Turkey is taking action to get out of the Financial Action Task Force’s (FATF) ‘grey list’ of countries with insufficient anti-money laundering restrictions. To ensure the same, it is now seeking to propose fresh legislation on crypto assets.
The Financial Action Task Force (FATF) is the global money laundering and terrorist financing watchdog, set up by the G7 group of advanced economies to protect the global financial system. It places international standards that aim to prevent these illegal activities and the harm they cause to society.
Turkey’s finance minister, Mehmet Simsek, revealed that being fully compliant with the FATF’s standards as one of the main priorities left to be resolved. This was expressed in parliamentary commission on Tuesday, 31 October 2023.
Back in 2021, the international watchdog demoted the country to the grey list for failing to avert money laundering and terrorist financing. FATF president Marcus Pleyer commented on this saying that the country needs to address “serious issues of supervision” in its banking and real estate sectors.
Addressing the commission yesterday, Simsek said a FATF report found Turkey fully compliant with all but one of the watchdog’s 40 standards. This issue was associated with the technical compliance in the work related to crypto assets.
The government now plans to propose a law on crypto-assets to the parliament as soon as possible. After that, there would be no reason for Turkey to be in the grey list, said the finance minister.
Talking about the country’s progress in applying the recommendations, the FATF said in its official website that Turkey is compliant with 12 recommendations, largely compliant with 22 recommendations, but remains partially compliant with four and non-compliant on two recommendations.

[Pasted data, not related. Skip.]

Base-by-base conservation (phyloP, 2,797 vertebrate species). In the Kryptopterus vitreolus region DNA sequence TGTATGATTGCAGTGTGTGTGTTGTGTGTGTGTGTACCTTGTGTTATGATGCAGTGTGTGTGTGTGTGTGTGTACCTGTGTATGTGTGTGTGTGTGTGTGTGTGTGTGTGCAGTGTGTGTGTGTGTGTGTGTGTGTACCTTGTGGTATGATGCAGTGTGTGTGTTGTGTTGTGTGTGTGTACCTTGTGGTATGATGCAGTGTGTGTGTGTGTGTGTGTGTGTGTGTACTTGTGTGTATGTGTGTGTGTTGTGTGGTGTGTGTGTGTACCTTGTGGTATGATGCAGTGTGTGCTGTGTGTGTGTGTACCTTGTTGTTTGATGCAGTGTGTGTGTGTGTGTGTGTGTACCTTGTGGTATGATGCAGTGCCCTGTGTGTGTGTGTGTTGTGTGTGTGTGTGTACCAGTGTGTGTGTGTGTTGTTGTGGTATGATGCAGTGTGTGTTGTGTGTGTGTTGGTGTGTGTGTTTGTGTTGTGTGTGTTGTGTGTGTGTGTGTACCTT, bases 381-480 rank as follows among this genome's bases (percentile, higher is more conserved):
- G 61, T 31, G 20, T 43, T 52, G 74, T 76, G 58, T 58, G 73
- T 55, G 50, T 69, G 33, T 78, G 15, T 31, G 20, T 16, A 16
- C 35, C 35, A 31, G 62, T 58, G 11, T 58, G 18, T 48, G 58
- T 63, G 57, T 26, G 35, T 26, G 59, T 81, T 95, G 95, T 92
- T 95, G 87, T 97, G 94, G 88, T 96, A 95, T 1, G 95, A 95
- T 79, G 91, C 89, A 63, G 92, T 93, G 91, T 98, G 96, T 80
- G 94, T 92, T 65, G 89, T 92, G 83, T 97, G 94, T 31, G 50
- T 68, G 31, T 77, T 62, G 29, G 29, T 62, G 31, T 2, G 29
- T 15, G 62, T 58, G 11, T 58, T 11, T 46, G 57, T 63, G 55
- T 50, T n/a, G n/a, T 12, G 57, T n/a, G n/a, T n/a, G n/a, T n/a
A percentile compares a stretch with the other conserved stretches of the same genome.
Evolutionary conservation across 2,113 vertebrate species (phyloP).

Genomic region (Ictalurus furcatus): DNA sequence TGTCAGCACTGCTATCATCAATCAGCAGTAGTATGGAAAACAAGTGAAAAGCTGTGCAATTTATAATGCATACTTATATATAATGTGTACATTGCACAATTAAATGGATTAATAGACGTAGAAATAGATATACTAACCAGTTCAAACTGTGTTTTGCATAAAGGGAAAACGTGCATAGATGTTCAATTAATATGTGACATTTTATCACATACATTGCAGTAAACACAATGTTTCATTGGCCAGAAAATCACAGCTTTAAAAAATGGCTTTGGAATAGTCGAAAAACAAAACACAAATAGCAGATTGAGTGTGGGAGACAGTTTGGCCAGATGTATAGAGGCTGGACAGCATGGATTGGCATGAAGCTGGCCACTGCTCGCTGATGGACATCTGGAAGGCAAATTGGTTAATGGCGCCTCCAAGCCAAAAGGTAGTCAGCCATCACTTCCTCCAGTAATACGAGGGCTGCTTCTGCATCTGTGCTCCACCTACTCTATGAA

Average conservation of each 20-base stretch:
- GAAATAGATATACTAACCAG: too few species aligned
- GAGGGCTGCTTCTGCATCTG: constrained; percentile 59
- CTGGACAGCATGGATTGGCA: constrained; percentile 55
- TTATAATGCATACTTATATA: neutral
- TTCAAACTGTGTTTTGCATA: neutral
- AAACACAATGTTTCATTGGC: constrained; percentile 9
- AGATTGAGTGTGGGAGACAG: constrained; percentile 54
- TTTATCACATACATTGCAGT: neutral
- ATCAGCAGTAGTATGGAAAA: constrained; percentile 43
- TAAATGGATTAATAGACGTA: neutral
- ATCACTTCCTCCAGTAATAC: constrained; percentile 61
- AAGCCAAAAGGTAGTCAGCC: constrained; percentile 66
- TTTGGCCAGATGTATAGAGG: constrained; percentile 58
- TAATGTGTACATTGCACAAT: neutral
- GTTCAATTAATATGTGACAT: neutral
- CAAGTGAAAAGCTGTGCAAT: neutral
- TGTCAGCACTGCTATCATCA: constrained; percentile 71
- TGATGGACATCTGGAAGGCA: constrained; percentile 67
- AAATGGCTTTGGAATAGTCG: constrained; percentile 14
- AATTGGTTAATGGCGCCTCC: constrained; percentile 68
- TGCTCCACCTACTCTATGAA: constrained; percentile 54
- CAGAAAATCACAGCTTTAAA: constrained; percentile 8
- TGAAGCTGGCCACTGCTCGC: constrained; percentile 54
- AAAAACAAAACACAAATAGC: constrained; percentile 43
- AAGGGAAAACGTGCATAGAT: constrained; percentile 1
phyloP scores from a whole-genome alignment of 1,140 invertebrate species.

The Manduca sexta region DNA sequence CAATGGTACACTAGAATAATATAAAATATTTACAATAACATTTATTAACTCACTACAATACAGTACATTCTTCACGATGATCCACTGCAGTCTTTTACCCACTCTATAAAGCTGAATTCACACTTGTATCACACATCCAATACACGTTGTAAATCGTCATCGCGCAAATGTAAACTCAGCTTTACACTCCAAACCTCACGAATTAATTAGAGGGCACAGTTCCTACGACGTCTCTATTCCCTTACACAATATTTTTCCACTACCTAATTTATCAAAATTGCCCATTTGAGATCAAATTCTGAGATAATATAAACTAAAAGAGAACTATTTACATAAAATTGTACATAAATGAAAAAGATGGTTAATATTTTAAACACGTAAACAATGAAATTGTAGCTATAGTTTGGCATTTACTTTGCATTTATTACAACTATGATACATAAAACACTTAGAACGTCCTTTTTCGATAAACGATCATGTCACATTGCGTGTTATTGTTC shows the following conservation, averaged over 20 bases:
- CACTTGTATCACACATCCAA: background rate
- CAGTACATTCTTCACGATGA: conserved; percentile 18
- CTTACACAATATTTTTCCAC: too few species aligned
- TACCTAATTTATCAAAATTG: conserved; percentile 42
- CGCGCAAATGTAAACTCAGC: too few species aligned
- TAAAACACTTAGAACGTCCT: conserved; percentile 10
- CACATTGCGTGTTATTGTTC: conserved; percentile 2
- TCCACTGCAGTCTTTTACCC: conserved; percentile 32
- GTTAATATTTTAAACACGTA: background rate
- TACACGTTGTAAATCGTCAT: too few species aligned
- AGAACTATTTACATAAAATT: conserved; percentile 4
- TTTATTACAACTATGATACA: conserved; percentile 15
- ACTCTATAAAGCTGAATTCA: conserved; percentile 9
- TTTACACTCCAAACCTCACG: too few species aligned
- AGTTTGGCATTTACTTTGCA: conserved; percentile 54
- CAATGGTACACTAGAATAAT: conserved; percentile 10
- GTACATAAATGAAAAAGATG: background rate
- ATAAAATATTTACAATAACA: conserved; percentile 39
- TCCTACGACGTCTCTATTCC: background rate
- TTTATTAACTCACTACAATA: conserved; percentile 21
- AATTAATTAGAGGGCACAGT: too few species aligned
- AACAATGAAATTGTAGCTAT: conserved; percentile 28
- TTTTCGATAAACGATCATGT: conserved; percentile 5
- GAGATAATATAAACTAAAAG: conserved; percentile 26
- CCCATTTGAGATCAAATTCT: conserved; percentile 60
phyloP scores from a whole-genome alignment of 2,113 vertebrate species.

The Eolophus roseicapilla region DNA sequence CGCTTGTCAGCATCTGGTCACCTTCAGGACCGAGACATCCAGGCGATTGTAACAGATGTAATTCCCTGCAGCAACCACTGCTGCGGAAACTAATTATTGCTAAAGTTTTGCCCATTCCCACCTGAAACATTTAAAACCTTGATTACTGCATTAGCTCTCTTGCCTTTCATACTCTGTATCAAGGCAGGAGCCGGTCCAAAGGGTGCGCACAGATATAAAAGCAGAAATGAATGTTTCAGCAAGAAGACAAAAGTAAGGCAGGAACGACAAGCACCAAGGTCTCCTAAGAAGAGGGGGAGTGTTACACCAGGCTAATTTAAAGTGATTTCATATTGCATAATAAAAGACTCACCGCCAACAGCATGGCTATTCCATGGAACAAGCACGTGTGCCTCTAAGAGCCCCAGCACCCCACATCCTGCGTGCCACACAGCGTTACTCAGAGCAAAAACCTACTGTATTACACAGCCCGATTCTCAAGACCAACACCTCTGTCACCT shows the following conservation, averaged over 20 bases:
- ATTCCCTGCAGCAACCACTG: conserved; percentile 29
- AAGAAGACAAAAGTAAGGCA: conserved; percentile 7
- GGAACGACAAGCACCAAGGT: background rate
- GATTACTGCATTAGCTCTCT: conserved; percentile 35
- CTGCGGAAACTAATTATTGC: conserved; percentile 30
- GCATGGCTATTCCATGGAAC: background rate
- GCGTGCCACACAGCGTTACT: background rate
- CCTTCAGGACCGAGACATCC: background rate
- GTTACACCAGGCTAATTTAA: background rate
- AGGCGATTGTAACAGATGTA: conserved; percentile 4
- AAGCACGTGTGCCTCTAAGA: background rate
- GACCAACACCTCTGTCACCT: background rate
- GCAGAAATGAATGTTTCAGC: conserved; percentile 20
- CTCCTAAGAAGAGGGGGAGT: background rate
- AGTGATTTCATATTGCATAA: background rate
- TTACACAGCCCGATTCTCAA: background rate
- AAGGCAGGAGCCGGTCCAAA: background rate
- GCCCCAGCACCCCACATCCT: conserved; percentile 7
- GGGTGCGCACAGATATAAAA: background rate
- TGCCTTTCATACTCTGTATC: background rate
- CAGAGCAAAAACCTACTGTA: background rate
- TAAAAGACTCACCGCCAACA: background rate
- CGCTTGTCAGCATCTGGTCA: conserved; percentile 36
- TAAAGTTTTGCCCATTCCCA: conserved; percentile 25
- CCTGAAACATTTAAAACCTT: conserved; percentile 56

Dealing with new technologies and the recommendations on the same given by FATF was where Turkey stood as partially-compliant, according to a follow-up report of 2023.
However, the regulator also acknowledged the fact that the country has been in an enhanced follow-up process. Following the completion of a national risk assessment in 2018, it said: “Due to its geographic location, the country faces the greatest money laundering risks from drug trafficking, migrant smuggling, human trafficking and fuel smuggling. The country also faces significant terrorist financing risks from both national and international threats.”
On the other side, crypto adoption has been rising significantly in the country as it battles with high inflation. In the past year and a half, adoption has increased from 40 to 52 per cent of the Turkish population, as per a survey by KuCoin.
In September, founder of collapsed Turkish exchange Thodex, Faruk Fatih Özer, was sentenced to 11,196 years in prison along with his two siblings. It was one of the country’s largest crypto exchanges before it fell apart in April 2021.
As per reports, over 400,000 users were unable to access more than $2billion worth of crypto deposits. Özer has also been handed a fine of 135 million Liras, facing seven charges, including creating an organisation with the aim of committing a crime, fraud by using information systems, banks or credit institutions as tools, and laundering the assets of merchants or company managers and cooperative managers resulting from fraud and crime.